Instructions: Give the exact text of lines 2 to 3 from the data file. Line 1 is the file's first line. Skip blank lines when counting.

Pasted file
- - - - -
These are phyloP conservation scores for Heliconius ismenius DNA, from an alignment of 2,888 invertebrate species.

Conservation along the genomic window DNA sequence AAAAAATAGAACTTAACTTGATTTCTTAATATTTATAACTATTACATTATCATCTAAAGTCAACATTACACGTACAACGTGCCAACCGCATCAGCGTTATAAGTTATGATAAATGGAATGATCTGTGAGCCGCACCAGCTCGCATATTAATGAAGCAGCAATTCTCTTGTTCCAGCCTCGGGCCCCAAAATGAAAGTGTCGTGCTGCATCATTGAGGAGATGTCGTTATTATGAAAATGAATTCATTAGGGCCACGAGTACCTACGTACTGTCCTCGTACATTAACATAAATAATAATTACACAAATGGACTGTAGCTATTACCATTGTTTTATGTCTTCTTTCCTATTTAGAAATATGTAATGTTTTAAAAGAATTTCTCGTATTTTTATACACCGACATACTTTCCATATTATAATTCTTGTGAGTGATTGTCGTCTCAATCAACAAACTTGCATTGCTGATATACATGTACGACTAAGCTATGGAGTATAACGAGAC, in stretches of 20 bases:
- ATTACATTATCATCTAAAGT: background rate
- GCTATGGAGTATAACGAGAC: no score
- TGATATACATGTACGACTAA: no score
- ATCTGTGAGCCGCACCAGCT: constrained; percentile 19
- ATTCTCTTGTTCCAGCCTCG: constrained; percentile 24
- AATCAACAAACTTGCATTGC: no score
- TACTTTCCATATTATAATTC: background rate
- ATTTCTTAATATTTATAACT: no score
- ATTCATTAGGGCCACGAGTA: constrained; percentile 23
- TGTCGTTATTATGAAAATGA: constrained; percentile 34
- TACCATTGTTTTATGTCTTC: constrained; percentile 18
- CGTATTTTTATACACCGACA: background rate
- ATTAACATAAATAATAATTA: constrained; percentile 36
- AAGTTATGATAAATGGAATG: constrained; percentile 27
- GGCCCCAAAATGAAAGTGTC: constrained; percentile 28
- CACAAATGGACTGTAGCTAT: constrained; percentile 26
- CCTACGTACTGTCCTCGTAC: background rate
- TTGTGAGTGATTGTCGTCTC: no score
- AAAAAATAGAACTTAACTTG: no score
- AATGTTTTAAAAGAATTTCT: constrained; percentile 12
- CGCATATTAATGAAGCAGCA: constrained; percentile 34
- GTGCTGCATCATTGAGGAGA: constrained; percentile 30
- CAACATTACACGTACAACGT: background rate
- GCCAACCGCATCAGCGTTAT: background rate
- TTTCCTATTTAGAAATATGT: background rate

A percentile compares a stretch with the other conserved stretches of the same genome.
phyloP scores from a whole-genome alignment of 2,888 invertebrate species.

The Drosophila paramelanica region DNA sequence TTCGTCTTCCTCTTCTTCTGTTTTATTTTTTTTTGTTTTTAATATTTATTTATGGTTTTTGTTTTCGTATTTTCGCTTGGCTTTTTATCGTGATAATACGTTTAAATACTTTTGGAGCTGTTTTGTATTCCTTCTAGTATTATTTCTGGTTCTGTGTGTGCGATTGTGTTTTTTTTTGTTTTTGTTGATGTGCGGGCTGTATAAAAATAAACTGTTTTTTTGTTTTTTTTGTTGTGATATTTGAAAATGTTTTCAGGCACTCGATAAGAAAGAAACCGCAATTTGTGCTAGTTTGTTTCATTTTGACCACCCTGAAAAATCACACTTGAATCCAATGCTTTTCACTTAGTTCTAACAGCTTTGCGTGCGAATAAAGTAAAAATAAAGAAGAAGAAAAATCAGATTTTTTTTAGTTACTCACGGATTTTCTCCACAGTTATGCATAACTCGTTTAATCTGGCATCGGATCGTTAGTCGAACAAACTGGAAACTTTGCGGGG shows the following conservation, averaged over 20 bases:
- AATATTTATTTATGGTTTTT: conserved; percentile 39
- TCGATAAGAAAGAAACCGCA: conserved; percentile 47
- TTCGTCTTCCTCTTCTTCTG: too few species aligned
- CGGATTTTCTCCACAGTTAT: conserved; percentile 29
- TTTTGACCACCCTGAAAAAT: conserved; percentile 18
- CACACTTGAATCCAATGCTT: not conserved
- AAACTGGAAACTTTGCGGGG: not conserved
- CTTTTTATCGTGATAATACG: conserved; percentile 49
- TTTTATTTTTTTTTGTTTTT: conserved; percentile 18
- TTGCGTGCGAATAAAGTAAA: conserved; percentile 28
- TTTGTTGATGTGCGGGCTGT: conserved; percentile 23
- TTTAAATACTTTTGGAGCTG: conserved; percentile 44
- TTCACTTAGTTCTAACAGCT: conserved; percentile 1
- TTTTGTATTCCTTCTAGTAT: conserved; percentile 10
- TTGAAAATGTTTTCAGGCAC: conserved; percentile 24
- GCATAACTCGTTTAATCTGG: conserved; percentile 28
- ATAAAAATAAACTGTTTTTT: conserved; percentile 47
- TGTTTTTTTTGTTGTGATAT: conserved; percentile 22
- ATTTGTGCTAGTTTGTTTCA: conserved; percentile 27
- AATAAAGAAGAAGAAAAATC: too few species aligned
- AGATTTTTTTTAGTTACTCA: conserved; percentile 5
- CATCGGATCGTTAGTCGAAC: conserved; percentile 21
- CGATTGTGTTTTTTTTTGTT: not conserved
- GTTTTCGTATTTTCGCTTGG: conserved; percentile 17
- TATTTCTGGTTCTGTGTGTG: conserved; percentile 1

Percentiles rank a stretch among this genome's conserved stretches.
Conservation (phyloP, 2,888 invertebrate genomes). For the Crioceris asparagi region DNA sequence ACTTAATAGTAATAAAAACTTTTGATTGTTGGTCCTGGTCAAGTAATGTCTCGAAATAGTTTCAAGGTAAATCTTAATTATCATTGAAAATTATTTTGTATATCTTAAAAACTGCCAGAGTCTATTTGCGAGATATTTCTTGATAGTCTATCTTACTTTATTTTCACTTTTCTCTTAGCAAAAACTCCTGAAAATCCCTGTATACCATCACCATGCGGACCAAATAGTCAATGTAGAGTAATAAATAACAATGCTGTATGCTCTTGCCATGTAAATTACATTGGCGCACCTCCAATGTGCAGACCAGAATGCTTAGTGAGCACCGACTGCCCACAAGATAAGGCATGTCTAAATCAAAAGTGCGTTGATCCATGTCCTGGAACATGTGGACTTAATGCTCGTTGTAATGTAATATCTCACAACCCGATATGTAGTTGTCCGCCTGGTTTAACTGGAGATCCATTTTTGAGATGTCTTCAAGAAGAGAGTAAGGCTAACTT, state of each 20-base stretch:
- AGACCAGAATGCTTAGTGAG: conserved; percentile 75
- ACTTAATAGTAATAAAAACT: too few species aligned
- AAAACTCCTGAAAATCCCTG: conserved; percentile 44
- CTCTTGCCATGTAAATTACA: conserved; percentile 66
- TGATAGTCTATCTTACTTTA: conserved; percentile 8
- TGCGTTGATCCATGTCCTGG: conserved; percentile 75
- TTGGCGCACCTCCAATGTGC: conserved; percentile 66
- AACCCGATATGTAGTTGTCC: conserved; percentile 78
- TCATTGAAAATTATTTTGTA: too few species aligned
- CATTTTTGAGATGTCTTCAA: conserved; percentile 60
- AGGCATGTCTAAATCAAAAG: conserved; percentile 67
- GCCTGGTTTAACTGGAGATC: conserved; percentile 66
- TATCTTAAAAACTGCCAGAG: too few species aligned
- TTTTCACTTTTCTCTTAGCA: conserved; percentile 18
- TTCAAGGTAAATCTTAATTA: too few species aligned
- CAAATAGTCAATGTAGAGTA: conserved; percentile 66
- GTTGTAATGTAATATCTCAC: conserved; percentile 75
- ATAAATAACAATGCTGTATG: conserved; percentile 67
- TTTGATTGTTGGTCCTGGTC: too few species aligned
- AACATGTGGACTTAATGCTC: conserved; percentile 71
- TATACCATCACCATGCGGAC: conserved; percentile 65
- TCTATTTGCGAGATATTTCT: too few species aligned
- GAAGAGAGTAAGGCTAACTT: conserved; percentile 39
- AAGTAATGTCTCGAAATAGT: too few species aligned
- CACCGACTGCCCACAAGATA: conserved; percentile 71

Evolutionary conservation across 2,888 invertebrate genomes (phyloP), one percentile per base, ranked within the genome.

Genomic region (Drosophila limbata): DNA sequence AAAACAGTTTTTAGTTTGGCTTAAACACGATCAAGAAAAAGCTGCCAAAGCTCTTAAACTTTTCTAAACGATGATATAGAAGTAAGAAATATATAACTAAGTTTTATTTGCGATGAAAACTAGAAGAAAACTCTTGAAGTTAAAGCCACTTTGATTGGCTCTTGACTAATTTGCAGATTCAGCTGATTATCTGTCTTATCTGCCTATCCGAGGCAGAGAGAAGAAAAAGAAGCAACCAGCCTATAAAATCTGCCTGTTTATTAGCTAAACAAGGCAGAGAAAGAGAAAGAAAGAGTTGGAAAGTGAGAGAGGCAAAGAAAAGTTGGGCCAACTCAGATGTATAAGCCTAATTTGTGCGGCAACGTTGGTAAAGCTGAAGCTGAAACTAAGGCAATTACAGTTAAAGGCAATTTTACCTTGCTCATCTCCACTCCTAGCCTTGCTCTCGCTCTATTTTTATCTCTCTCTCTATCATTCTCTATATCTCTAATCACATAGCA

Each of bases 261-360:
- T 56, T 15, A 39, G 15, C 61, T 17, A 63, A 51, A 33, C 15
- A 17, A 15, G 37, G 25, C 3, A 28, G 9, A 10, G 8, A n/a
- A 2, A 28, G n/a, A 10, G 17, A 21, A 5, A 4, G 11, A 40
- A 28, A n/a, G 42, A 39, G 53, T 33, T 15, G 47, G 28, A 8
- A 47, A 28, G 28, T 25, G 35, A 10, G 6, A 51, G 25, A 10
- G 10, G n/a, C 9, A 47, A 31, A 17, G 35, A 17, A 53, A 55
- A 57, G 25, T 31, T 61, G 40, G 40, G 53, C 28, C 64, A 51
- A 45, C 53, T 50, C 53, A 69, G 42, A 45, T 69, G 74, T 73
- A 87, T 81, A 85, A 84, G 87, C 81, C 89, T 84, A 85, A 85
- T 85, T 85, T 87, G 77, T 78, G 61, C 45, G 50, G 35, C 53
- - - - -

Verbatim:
Conservation along the genomic window DNA sequence AAAAAATAGAACTTAACTTGATTTCTTAATATTTATAACTATTACATTATCATCTAAAGTCAACATTACACGTACAACGTGCCAACCGCATCAGCGTTATAAGTTATGATAAATGGAATGATCTGTGAGCCGCACCAGCTCGCATATTAATGAAGCAGCAATTCTCTTGTTCCAGCCTCGGGCCCCAAAATGAAAGTGTCGTGCTGCATCATTGAGGAGATGTCGTTATTATGAAAATGAATTCATTAGGGCCACGAGTACCTACGTACTGTCCTCGTACATTAACATAAATAATAATTACACAAATGGACTGTAGCTATTACCATTGTTTTATGTCTTCTTTCCTATTTAGAAATATGTAATGTTTTAAAAGAATTTCTCGTATTTTTATACACCGACATACTTTCCATATTATAATTCTTGTGAGTGATTGTCGTCTCAATCAACAAACTTGCATTGCTGATATACATGTACGACTAAGCTATGGAGTATAACGAGAC, in stretches of 20 bases:
- ATTACATTATCATCTAAAGT: background rate